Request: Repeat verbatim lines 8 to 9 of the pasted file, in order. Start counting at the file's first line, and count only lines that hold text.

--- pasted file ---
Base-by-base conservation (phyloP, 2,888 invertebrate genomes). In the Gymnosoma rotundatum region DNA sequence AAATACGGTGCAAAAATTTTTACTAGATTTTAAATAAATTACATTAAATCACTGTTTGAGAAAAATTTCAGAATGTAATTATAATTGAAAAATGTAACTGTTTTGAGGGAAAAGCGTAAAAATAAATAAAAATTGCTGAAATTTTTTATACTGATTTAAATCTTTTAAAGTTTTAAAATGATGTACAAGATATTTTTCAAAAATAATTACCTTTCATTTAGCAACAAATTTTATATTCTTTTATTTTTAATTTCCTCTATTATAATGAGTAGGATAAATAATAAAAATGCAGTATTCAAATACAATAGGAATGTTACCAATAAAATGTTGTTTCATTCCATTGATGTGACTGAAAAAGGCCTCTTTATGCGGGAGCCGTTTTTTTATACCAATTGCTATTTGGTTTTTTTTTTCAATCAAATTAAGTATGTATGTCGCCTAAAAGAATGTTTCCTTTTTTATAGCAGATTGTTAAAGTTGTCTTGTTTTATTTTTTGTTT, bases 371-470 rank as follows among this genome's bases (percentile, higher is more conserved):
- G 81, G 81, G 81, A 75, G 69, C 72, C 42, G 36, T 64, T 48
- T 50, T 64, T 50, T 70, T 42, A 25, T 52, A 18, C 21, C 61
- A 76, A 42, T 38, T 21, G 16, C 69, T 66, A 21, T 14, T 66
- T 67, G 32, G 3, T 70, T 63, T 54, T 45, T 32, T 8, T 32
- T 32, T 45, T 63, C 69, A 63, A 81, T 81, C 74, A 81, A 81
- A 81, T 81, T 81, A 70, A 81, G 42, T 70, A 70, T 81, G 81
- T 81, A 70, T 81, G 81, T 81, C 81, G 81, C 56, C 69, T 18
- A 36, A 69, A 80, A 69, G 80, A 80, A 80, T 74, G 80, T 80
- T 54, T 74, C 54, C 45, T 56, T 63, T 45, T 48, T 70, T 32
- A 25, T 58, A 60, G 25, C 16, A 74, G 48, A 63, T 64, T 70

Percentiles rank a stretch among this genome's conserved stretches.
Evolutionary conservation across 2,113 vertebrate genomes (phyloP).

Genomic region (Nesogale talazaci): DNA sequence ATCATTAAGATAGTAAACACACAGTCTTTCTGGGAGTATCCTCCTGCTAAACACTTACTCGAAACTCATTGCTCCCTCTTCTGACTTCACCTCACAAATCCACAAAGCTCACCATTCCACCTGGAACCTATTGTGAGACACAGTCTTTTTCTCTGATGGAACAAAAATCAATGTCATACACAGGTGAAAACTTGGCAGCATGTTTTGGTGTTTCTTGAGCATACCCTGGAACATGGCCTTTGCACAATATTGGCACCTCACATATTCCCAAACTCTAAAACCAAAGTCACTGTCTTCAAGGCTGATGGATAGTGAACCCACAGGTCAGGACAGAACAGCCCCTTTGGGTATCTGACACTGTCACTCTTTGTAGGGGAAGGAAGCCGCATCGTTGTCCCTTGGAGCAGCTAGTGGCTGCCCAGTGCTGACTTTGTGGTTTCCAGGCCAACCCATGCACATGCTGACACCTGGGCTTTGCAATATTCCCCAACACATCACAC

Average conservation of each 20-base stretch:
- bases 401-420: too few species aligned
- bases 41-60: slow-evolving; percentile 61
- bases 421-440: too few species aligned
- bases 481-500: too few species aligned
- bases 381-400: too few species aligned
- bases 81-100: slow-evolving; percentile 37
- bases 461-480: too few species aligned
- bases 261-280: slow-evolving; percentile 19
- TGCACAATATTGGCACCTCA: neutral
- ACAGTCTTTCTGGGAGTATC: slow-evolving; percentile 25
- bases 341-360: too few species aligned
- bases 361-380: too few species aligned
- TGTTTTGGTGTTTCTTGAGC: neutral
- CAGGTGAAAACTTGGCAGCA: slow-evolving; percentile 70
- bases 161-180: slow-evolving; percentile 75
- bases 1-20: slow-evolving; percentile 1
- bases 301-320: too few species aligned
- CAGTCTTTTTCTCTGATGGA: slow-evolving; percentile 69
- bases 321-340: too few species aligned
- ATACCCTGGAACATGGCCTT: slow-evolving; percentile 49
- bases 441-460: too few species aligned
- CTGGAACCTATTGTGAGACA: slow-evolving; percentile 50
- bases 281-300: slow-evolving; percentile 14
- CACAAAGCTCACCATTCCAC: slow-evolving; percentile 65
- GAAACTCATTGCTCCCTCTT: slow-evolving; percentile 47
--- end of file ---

- T 81, A 70, T 81, G 81, T 81, C 81, G 81, C 56, C 69, T 18
- A 36, A 69, A 80, A 69, G 80, A 80, A 80, T 74, G 80, T 80